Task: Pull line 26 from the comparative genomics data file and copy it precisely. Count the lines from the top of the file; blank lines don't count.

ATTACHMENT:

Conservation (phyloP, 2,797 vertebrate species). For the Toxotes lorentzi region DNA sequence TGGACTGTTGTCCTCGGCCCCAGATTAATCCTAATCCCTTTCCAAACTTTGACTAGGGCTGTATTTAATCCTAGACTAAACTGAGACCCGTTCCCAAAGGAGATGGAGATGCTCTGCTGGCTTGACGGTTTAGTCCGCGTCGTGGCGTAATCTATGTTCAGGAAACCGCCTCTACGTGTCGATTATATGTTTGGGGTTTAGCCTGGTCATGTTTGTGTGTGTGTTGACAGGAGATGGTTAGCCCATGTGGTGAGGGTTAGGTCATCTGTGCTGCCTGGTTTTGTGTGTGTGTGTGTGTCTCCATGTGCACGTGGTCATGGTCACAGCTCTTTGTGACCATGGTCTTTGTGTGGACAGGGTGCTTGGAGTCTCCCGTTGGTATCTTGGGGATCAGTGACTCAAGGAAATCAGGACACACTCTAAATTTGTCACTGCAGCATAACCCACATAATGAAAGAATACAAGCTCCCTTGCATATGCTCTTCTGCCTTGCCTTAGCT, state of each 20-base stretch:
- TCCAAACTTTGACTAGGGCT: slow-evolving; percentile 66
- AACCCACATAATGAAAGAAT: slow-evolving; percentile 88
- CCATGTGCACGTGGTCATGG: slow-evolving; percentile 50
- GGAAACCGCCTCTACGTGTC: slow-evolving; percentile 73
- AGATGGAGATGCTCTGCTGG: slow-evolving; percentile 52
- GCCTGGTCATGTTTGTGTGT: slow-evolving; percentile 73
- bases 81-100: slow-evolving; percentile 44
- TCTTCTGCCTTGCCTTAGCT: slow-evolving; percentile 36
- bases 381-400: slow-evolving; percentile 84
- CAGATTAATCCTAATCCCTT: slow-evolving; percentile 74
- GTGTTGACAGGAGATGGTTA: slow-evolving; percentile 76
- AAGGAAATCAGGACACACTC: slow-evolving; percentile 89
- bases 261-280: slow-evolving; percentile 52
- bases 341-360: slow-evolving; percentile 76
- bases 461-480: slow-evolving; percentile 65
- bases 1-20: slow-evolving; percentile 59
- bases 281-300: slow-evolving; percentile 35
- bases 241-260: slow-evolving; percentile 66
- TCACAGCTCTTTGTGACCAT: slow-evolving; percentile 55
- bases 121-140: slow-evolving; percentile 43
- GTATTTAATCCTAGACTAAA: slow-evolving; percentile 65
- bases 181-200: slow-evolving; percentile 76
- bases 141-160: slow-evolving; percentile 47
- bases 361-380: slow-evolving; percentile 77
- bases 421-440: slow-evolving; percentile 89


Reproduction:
- bases 421-440: slow-evolving; percentile 89